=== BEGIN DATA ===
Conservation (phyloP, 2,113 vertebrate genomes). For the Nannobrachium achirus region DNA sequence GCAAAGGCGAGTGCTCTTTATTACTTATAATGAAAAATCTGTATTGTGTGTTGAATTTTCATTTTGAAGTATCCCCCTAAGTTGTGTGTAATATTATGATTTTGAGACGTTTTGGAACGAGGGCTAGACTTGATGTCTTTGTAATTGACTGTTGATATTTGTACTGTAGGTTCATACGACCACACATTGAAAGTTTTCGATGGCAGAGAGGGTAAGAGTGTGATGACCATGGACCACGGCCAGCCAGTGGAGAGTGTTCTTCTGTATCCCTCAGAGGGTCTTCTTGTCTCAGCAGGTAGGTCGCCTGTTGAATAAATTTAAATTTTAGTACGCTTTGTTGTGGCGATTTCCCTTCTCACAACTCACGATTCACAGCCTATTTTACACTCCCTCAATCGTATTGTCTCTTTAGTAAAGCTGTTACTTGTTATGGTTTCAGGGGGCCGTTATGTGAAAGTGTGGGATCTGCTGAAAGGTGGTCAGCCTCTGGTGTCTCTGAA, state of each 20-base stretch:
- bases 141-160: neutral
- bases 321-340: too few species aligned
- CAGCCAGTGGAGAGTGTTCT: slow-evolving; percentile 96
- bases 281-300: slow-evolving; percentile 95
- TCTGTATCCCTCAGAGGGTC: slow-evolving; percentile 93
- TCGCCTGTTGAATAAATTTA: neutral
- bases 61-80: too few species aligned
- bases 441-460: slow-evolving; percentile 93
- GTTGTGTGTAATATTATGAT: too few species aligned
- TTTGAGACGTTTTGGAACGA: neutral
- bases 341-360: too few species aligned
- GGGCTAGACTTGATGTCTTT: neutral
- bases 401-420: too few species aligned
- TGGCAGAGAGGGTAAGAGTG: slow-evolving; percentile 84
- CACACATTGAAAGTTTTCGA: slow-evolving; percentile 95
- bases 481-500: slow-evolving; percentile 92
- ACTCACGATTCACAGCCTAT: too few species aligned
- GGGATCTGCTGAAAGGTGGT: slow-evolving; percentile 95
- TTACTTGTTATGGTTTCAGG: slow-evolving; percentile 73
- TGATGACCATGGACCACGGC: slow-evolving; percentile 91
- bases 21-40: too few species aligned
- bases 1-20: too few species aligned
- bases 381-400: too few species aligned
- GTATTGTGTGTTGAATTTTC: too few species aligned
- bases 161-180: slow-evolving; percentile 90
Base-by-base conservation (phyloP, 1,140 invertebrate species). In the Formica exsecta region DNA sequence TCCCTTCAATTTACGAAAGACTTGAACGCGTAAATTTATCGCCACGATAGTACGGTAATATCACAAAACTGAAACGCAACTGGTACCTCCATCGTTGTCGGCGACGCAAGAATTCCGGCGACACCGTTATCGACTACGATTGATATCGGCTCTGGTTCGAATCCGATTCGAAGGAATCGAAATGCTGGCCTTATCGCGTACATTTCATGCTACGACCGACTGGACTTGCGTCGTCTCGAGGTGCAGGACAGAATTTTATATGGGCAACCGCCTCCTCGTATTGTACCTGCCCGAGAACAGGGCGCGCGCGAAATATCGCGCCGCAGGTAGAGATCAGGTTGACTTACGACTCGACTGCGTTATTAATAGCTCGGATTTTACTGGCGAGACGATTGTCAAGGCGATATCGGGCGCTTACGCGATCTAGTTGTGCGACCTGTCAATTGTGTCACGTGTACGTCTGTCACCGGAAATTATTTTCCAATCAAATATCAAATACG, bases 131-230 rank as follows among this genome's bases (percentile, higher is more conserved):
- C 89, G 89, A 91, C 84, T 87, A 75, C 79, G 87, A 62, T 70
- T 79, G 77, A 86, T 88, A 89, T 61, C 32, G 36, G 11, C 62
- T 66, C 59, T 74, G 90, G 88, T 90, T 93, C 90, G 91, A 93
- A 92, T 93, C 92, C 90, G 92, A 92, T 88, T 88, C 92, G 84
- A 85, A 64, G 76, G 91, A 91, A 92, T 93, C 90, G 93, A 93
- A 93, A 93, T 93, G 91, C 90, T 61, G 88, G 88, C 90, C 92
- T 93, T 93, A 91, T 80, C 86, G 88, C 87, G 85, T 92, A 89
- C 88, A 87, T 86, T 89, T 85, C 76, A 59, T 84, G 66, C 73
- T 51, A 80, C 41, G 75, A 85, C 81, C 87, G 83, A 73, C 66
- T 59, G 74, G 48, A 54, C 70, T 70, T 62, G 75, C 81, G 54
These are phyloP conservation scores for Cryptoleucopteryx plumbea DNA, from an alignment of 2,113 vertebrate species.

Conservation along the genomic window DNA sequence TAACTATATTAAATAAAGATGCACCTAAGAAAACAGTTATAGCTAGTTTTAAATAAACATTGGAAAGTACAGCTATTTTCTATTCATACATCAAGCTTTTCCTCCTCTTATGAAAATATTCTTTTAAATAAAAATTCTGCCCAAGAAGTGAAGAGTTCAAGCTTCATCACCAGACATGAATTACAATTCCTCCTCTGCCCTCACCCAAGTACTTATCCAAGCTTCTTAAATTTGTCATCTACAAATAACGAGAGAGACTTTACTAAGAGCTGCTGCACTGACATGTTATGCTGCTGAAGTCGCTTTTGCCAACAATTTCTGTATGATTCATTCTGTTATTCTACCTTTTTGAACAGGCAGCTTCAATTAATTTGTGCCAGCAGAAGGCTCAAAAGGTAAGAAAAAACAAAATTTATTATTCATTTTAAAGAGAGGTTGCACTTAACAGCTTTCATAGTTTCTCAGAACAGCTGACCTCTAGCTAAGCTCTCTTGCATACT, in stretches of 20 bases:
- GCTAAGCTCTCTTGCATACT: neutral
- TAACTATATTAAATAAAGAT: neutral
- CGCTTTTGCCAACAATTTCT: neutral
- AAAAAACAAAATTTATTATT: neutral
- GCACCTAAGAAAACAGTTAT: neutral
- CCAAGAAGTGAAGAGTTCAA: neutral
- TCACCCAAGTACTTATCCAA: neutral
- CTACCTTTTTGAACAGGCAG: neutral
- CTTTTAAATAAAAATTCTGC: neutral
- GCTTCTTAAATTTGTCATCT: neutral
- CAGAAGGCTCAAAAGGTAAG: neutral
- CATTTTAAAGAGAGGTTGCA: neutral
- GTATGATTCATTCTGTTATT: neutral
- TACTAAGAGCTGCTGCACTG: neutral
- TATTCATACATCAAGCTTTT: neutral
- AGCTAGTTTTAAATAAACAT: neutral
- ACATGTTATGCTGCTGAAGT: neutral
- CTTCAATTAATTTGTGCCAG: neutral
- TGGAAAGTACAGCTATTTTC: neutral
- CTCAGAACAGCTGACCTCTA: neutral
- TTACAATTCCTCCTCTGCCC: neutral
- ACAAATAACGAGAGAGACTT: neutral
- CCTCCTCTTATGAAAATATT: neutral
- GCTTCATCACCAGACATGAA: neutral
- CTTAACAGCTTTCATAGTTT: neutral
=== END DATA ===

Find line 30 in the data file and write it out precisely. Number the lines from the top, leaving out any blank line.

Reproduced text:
- T 66, C 59, T 74, G 90, G 88, T 90, T 93, C 90, G 91, A 93